- About Us
- Local Savings
- Green Editions
- Legal Notices
- Weekly Ads
Kent city officials favor state attorney general's marijuana business ban opinion
Kent city officials quickly sided with the state attorney general's opinion that cities and counties can ban recreational marijuana businesses.
"Much of the analysis, in fact, comports with the position that the city has taken all along in this matter," said David Galazin, assistant city attorney, in an email.
Kent and other cities have banned recreational marijuana businesses. Voters in 2012 approved Initiative 502 to legalize the possession and sale of marijuana in the state.
"Regardless of the fact that the opinion was crafted under the umbrella of I-502, this is really a cities’ rights issue," Galazin said. "The opinion correctly recognizes that under the Washington State Constitution, local governments possess very broad authority to regulate businesses and provide for proper zoning of land uses within their borders."
Attorney General Bob Ferguson said in a statement released Jan. 16 that, "Under Washington law, there is a strong presumption against finding that state law preempts local ordinances."
The state Liquor Control Board is expected to start issuing licenses in March, said Brian Smith, spokesman for the liquor board. He said the first retail stores could open around June.
The liquor board has received more than 60 applications to open retail, processor or producer facilities in Kent.
Galazin said the liquor board has not yet notified the city of any applications for marijuana licenses seeking to locate in Kent, as required by the initiative and the board’s administrative rules.
"The city is aware that a number of hopeful licensees have listed Kent addresses in their applications, but given the sheer number of applicants it will likely take some time for the board to separate the non-qualifying applicants from the potentially qualifying ones and even begin the formal notification process," Galazin said.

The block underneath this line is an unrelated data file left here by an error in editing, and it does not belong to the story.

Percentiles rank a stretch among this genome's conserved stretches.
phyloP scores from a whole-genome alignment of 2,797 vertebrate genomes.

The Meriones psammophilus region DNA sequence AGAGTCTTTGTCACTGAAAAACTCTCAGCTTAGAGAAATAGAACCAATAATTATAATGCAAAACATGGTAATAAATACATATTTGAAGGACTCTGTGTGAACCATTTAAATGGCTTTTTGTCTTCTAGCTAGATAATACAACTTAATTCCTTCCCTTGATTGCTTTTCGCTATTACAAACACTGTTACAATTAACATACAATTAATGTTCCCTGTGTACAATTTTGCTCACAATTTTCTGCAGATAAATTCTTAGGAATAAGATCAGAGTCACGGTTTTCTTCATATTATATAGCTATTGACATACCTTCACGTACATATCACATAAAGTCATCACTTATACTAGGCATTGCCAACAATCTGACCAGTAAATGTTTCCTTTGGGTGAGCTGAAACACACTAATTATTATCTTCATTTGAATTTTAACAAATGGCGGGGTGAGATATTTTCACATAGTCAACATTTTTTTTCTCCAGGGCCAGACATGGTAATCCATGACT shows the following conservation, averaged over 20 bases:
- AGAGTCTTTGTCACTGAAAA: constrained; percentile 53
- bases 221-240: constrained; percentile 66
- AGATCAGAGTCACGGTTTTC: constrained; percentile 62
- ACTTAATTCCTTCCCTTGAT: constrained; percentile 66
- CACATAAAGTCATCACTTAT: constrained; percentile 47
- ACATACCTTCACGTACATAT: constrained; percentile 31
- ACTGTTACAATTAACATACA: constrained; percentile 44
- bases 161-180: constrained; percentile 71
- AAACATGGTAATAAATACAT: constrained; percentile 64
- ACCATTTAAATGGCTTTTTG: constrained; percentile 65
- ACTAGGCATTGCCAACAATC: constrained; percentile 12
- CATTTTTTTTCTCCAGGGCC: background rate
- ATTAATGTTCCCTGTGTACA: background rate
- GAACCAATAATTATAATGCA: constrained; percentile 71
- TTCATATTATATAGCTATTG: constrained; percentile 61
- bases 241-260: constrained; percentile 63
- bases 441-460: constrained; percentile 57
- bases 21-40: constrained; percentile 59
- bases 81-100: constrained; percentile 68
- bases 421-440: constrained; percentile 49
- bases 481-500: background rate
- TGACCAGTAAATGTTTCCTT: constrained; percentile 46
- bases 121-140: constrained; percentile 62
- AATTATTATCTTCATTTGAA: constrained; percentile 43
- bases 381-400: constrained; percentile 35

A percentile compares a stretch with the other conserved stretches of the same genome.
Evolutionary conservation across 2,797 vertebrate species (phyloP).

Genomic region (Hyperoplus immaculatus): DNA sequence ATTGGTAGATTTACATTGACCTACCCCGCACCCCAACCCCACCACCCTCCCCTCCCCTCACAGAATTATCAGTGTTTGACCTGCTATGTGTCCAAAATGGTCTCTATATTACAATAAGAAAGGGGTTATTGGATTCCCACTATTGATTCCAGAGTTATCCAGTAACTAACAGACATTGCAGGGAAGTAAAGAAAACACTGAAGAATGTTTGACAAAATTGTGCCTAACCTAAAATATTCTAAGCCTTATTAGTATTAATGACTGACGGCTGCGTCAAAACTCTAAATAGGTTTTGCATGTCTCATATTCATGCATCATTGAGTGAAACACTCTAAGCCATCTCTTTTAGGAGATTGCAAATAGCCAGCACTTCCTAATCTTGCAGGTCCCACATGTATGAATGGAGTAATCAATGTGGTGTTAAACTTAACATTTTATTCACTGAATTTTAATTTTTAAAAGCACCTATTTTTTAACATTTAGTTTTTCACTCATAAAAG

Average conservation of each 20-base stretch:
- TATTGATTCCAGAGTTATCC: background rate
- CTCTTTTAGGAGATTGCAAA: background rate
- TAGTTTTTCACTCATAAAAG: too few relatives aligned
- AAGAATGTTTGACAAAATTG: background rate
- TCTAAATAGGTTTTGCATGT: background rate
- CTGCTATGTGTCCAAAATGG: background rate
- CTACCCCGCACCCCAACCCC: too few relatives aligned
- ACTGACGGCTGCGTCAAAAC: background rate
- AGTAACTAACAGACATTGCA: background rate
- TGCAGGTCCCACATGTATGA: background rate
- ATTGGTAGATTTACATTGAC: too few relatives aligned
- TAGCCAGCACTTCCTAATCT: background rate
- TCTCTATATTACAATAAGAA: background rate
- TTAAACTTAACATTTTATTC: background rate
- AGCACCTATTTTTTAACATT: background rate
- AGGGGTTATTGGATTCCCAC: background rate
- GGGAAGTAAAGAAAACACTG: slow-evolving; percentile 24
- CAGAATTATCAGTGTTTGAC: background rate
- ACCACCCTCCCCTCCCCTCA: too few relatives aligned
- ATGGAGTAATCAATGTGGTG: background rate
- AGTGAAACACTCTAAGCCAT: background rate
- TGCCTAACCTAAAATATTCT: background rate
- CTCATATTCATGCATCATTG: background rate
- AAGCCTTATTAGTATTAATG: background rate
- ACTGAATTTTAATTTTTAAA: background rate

Smith said the state has sent out many notification letters.
"We send notifications to cities once the application makes its way to a marijuana licensing investigator," Smith said. "It’s one of the first things we do. The local authority (cities, counties, etc.) have 20 days to respond."
Even if the liquor board issues a license, the city of Kent can stop the business from opening because of its ban. The Kent City Council approved the six-month ban in November because marijuana remains illegal under the federal Controlled Substances Act.
"It is presumed that cities are not preempted by state law when it comes to these kinds or regulations," Galazin said. "Absent specific legislative language that explicitly curtails local control, the bar is very high to overcome that presumption, no matter what the activity might be."
A proposed House bill would penalize cities and counties by taking away liquor board funds if the jurisdictions do not allow marijuana businesses.
"The city is concerned, however, that were the Legislature to pass any bill effectively penalizing cities for choosing to comply with the federal Controlled Substances Act (CSA), such a bill would almost certainly be invalid and unenforceable given 9th Circuit and U.S. Supreme Court jurisprudence regarding federal preemption under the CSA," Galazin said.
Galazin added that one of the most significant portions of Ferguson's opinion doesn't even mention the word marijuana.
"As the attorney general stated '... it is important to remember that cities, towns, and counties derive their police power from article XI, section 11 of the Washington Constitution, not from statute. Thus, the relevant question is not whether the initiative provided local jurisdictions with such authority, but whether it removed local jurisdictions’ preexisting authority.'”